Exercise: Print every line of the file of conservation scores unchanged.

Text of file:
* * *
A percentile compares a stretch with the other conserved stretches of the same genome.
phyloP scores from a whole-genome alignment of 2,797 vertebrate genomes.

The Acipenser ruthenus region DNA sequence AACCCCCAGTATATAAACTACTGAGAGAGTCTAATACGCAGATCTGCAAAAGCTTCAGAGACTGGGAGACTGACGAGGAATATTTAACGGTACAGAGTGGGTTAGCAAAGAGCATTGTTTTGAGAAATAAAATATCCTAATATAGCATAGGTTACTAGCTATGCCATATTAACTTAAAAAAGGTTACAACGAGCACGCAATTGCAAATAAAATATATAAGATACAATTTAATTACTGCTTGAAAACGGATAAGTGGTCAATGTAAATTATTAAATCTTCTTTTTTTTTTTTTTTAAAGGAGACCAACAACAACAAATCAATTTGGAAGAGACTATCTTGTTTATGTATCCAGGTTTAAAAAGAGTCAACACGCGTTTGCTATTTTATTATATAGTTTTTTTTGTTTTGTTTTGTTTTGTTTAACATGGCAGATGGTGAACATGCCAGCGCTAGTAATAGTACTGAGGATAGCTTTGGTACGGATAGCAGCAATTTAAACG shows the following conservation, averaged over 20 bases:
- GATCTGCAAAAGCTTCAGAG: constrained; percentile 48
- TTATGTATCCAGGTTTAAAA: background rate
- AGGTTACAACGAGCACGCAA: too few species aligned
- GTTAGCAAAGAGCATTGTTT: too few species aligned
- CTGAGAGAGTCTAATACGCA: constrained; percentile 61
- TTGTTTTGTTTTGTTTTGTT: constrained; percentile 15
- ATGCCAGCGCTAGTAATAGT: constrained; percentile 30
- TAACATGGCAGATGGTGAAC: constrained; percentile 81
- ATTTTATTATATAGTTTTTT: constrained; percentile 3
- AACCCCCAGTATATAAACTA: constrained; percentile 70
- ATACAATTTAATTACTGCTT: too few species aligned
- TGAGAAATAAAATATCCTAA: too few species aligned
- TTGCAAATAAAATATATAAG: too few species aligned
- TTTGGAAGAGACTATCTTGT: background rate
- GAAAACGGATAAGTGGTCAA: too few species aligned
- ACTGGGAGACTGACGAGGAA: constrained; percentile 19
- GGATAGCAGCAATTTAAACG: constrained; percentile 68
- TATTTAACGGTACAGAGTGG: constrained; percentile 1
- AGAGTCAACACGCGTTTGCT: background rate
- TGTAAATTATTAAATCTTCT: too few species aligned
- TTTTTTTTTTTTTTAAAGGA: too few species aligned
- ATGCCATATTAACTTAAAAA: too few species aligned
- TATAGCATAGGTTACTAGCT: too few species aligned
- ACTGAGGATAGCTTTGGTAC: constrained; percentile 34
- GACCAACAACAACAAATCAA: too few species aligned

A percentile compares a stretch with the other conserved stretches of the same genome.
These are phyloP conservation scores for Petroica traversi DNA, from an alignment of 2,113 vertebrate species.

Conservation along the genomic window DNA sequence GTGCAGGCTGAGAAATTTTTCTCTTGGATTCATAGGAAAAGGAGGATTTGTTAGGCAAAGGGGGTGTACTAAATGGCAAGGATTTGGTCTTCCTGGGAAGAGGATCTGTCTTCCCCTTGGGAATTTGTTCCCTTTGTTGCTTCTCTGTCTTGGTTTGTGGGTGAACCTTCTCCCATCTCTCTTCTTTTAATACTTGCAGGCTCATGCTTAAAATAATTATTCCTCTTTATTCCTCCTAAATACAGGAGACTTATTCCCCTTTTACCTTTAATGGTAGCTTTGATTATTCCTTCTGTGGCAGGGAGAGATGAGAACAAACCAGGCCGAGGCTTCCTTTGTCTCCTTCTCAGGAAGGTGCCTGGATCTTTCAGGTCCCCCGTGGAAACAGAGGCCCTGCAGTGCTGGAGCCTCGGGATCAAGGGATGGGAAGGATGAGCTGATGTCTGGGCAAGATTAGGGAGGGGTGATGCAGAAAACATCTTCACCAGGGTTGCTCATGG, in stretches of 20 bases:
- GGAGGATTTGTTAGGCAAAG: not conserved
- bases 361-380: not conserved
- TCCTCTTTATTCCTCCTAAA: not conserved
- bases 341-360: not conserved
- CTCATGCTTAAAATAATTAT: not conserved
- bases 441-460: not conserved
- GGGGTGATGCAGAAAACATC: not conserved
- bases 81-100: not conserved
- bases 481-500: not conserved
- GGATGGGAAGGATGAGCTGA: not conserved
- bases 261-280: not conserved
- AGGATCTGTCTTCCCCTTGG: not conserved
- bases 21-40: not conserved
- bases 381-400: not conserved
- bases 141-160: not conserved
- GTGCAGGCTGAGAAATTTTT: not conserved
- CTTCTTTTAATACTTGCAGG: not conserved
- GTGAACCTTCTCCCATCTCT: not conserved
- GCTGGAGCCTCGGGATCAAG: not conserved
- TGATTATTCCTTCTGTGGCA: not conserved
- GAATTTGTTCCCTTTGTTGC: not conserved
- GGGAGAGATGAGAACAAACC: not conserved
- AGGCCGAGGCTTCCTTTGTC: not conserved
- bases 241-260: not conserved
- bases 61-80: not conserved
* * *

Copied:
A percentile compares a stretch with the other conserved stretches of the same genome.
phyloP scores from a whole-genome alignment of 2,797 vertebrate genomes.

The Acipenser ruthenus region DNA sequence AACCCCCAGTATATAAACTACTGAGAGAGTCTAATACGCAGATCTGCAAAAGCTTCAGAGACTGGGAGACTGACGAGGAATATTTAACGGTACAGAGTGGGTTAGCAAAGAGCATTGTTTTGAGAAATAAAATATCCTAATATAGCATAGGTTACTAGCTATGCCATATTAACTTAAAAAAGGTTACAACGAGCACGCAATTGCAAATAAAATATATAAGATACAATTTAATTACTGCTTGAAAACGGATAAGTGGTCAATGTAAATTATTAAATCTTCTTTTTTTTTTTTTTTAAAGGAGACCAACAACAACAAATCAATTTGGAAGAGACTATCTTGTTTATGTATCCAGGTTTAAAAAGAGTCAACACGCGTTTGCTATTTTATTATATAGTTTTTTTTGTTTTGTTTTGTTTTGTTTAACATGGCAGATGGTGAACATGCCAGCGCTAGTAATAGTACTGAGGATAGCTTTGGTACGGATAGCAGCAATTTAAACG shows the following conservation, averaged over 20 bases:
- GATCTGCAAAAGCTTCAGAG: constrained; percentile 48
- TTATGTATCCAGGTTTAAAA: background rate
- AGGTTACAACGAGCACGCAA: too few species aligned
- GTTAGCAAAGAGCATTGTTT: too few species aligned
- CTGAGAGAGTCTAATACGCA: constrained; percentile 61
- TTGTTTTGTTTTGTTTTGTT: constrained; percentile 15
- ATGCCAGCGCTAGTAATAGT: constrained; percentile 30
- TAACATGGCAGATGGTGAAC: constrained; percentile 81
- ATTTTATTATATAGTTTTTT: constrained; percentile 3
- AACCCCCAGTATATAAACTA: constrained; percentile 70
- ATACAATTTAATTACTGCTT: too few species aligned
- TGAGAAATAAAATATCCTAA: too few species aligned
- TTGCAAATAAAATATATAAG: too few species aligned
- TTTGGAAGAGACTATCTTGT: background rate
- GAAAACGGATAAGTGGTCAA: too few species aligned
- ACTGGGAGACTGACGAGGAA: constrained; percentile 19
- GGATAGCAGCAATTTAAACG: constrained; percentile 68
- TATTTAACGGTACAGAGTGG: constrained; percentile 1
- AGAGTCAACACGCGTTTGCT: background rate
- TGTAAATTATTAAATCTTCT: too few species aligned
- TTTTTTTTTTTTTTAAAGGA: too few species aligned
- ATGCCATATTAACTTAAAAA: too few species aligned
- TATAGCATAGGTTACTAGCT: too few species aligned
- ACTGAGGATAGCTTTGGTAC: constrained; percentile 34
- GACCAACAACAACAAATCAA: too few species aligned

A percentile compares a stretch with the other conserved stretches of the same genome.
These are phyloP conservation scores for Petroica traversi DNA, from an alignment of 2,113 vertebrate species.

Conservation along the genomic window DNA sequence GTGCAGGCTGAGAAATTTTTCTCTTGGATTCATAGGAAAAGGAGGATTTGTTAGGCAAAGGGGGTGTACTAAATGGCAAGGATTTGGTCTTCCTGGGAAGAGGATCTGTCTTCCCCTTGGGAATTTGTTCCCTTTGTTGCTTCTCTGTCTTGGTTTGTGGGTGAACCTTCTCCCATCTCTCTTCTTTTAATACTTGCAGGCTCATGCTTAAAATAATTATTCCTCTTTATTCCTCCTAAATACAGGAGACTTATTCCCCTTTTACCTTTAATGGTAGCTTTGATTATTCCTTCTGTGGCAGGGAGAGATGAGAACAAACCAGGCCGAGGCTTCCTTTGTCTCCTTCTCAGGAAGGTGCCTGGATCTTTCAGGTCCCCCGTGGAAACAGAGGCCCTGCAGTGCTGGAGCCTCGGGATCAAGGGATGGGAAGGATGAGCTGATGTCTGGGCAAGATTAGGGAGGGGTGATGCAGAAAACATCTTCACCAGGGTTGCTCATGG, in stretches of 20 bases:
- GGAGGATTTGTTAGGCAAAG: not conserved
- bases 361-380: not conserved
- TCCTCTTTATTCCTCCTAAA: not conserved
- bases 341-360: not conserved
- CTCATGCTTAAAATAATTAT: not conserved
- bases 441-460: not conserved
- GGGGTGATGCAGAAAACATC: not conserved
- bases 81-100: not conserved
- bases 481-500: not conserved
- GGATGGGAAGGATGAGCTGA: not conserved
- bases 261-280: not conserved
- AGGATCTGTCTTCCCCTTGG: not conserved
- bases 21-40: not conserved
- bases 381-400: not conserved
- bases 141-160: not conserved
- GTGCAGGCTGAGAAATTTTT: not conserved
- CTTCTTTTAATACTTGCAGG: not conserved
- GTGAACCTTCTCCCATCTCT: not conserved
- GCTGGAGCCTCGGGATCAAG: not conserved
- TGATTATTCCTTCTGTGGCA: not conserved
- GAATTTGTTCCCTTTGTTGC: not conserved
- GGGAGAGATGAGAACAAACC: not conserved
- AGGCCGAGGCTTCCTTTGTC: not conserved
- bases 241-260: not conserved
- bases 61-80: not conserved